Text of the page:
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Glad the above info was helpful.

Quote:
Originally Posted by klefroid View Post
I'm a bit concerned about that oil cooling thing.
A Garrett needs a oil restrictor so that turbo has to cool down by that tiny hole?
What if that restrictor gets blocked by something in the oil line?
This would mean that the turbo get's seriously damaged?

Ahh, the old scare about oil and cooling...

3LDZ and K-series turbochargers have a lot less oil flow through them than comparably sized journal bearing turbochargers, ex. T3 and T4. Should we worry about the longevity of a K27 because of this? No, of course not.

Yes, the Garrett ball bearing turbochargers require a very little bit of oil flow. Shockingly little in comparison to the K-series or the full-flow T3 and T4 turbos.
All BB turbos (that I know of) use very little oil. BW EFR turbos are restricted, Turbonetics, Precision, etc.
Worrying about their oil demands is pointless.
Their reliability is proven, from street cars to LeMans, piston and rotary engines. We don't see failures related to overheating, and our summer time temperatures routinely exceed 110F (43F). Our Middle East customers don't kill them nearly as quickly as they destroyed 3K and Holset journal bearing turbochargers. We have many customers in hot equatorial regions, been using the BB turbos successfully on 911 Turbos for many, many years.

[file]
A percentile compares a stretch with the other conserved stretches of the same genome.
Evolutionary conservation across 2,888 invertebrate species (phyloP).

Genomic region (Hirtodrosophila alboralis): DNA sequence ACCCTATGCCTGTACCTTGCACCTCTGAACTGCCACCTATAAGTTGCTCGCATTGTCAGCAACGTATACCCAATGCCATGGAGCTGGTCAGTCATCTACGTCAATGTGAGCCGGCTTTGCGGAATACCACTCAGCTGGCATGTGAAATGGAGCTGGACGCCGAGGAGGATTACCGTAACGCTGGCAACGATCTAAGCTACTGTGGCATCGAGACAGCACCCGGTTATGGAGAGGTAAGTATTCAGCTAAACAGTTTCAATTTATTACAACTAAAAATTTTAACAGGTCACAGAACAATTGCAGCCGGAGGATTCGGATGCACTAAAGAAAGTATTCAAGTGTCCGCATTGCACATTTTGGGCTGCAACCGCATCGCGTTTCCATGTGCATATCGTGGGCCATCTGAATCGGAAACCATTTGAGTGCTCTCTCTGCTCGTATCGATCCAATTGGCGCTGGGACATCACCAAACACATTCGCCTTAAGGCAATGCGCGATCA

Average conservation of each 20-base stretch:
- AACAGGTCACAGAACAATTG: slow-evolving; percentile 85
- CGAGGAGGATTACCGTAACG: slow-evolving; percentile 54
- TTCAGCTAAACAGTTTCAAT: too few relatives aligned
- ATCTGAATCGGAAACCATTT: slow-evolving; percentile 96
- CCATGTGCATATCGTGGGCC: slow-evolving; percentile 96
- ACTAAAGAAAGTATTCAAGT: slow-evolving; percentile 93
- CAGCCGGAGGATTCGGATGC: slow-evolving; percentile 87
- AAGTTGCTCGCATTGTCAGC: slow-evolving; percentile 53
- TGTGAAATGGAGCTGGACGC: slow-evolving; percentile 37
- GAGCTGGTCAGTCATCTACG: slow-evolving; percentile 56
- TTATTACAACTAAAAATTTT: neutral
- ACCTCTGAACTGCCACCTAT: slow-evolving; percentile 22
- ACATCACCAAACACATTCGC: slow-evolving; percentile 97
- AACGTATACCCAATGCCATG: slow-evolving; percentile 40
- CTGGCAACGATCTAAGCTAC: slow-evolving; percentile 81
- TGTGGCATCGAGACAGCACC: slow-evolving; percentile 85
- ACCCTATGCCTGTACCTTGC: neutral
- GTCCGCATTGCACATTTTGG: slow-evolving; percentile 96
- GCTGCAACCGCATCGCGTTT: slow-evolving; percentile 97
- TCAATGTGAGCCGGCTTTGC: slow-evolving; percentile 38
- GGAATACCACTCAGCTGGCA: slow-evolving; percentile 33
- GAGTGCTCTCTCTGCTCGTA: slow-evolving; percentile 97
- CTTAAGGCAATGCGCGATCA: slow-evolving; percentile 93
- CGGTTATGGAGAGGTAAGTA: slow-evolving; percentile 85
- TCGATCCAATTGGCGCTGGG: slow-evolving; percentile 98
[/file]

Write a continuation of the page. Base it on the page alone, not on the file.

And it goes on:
As for blocking the oil hole: restrict ANY turbocharger's oil flow more than it is designed to be limited, and you'll accelerate the turbocharger's failure. Look at a turbocharger's bearings, and you'll see the oil holes are about the size of a needle. Block one and it's usually game over for the journal bearing.
But a more important question should be: why would you have such large debris in your oil, anyway?
If you have debris large enough to block the oil restrictor, you aren't worried about the turbocharger anymore... because something that big just damaged your engine oil pump.


Concerning turbocharger cooling, that has been discussed on this forum ad nauseum. In short, hot shut-offs coke up oil and lead to the failure of any type of turbocharger, ball bearing or journal bearing. A cooling system provides almost no turbocharger cooling while the engine is running, but help prevent heat soak and coking after shut off. Air-cooled 911 Turbos don't have a cooling system. That's why the K27s used on 911 Turbos are specified with a "dry" bearing housing, not the version with a cooling jacket. Garrett was a little smarter, and doesn't cast 2 versions of every bearing housing, one with a cooling jacket and one without.


But other good turbos you can use as well:
S200 or S300 series turbochargers
Holset -- though the ones we have experience with aren't suitable for a simple 7:1 3.3L
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Old 04-30-2014, 04:48 PM
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